I was a little star struck with one of my stories this week. I interviewed the conductor of the Opera San Luis Obispo, Brian Asher Alhadeff. I love opera. One of the most luxurious things I’ve ever done as a human being was watching Puccini’s “Turandot” at Puccini’s actual house in Torre del Lago, Italy, and I have already put in a request to be a famous opera singer in my next life.
Conductors are octave above sopranos to me — genius minds — and the same category as Einstein and Tesla — the way they can guide a pit-full of bows and buttons and mallets to make the most beautiful sounds on Earth. So having the opportunity to interview Alhadeff was a treat-and-a-half. For our coffee interview at Starbucks, I had a ridiculously long list of questions — even a few from my dad who, just like Alhadeff’s father I came to learn, introduced me to the beauty of classical music. Like me, Alhadeff learned to love classical music from his dad’s record collection.
I found Alhadeff to be extremely approachable, a little goofy and very humble, and more fascinating than I could ever explain. But to my absolute pleasure he is also dramatic. In true opera fashion, his voice whispers, then builds when he’s hyped on a subject: talking about building Opera SLO from some real humble beginnings or talking, lovingly, about his amazing “just about a sommelier” wife, originally from Queens. And when Alhadeff laughs, it’s a belly laugh, fit for a tenor. When he was telling me how hard it is to cast the ‘ha-ha-ha’ part of Mozart’s “The Magic Flute,” he sang the part, and I was delighted, and felt undeserving, like I had snuck into a Broadway rehearsal. Sometimes I love my job.
Learning how he got into conducting made me laugh so hard my own belly ached. Our hometown conductor is quite the rebel. I hope you can read the story to find out about his sassy high school years.
Truth be told, I find it really amazing that such an accomplished conductor chose Atascadero as a place to live. I had to ask him why. He told me it’s probably the most inexpensive place to live in San Luis Obispo County and laughed. He said that the little stream his family condo looks out on is as busy as a river now from all the rain. The flow is really happening. He and his wife are expecting their second child soon.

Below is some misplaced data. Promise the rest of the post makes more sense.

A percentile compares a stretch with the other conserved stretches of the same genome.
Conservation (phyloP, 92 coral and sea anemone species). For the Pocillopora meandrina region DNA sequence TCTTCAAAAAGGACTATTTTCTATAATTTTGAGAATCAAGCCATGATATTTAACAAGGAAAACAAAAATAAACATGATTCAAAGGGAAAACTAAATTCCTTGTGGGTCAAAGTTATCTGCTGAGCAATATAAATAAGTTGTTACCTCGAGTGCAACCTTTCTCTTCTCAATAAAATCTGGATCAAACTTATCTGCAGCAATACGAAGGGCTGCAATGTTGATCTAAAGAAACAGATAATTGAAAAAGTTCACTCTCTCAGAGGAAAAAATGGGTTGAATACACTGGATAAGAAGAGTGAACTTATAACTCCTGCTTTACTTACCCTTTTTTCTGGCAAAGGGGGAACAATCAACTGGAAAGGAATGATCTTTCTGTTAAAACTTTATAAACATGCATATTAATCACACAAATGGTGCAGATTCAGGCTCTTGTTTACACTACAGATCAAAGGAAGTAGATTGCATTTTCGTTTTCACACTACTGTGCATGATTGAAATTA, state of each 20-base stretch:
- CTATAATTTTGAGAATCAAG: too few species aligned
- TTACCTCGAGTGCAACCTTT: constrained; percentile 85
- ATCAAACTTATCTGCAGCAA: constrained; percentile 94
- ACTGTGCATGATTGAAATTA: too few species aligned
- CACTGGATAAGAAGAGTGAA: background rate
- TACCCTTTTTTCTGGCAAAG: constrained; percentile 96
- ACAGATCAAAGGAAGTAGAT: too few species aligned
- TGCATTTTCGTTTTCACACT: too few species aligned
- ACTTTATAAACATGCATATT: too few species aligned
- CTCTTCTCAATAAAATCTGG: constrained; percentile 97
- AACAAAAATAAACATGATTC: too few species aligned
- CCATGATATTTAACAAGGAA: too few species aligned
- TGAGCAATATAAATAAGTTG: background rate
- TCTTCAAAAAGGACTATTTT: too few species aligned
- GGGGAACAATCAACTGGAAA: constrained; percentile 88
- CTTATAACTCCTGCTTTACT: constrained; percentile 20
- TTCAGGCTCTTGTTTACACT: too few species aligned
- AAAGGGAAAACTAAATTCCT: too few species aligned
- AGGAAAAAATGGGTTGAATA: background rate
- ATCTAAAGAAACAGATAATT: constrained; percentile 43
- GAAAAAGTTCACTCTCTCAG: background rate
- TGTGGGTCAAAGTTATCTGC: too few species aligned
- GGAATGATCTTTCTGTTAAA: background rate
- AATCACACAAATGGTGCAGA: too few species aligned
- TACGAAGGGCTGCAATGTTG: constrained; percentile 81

What Alhadeff told me about music kind of blew me away. I learned some things. Did you know in order to be a strong violinist one must have a petite structure? But every once in a while you see a chubby violinist, Alhadeff told me. I was also a bit surprised at his love for Western movies, the Hollywood Bowl, and composers like Bernard Herrmann, who composed for all the Hitchcock films. I guess what didn’t surprise me was that he is very good friends with Dr. Brescia, Superintendent of SLO Schools, who is also a performer — and a tenor at that. Without hesitation, Alhadeff said reintegration of arts in our schools is because of Dr. Brescia.
“He’s such a mentor to me,” Alhadeff said. “A brilliant thinker.”
But the most important thing I learned, and I don’t think most people realize, is that the collaborative deal with other arts organizations that Alhadeff has built from scratch has changed the way operas and orchestras and ballets present their performances in this county. Alhadeff said his company has been moving beyond and away from what some people (not me) think is the boring — the locked in your chair, five-hour long “fat lady singing.” The answer right now is musical theater and collaboration.
“The last 30 years have been awful on classical music,” he said.
He’s right, and I’m simply in awe, because he’s changing that.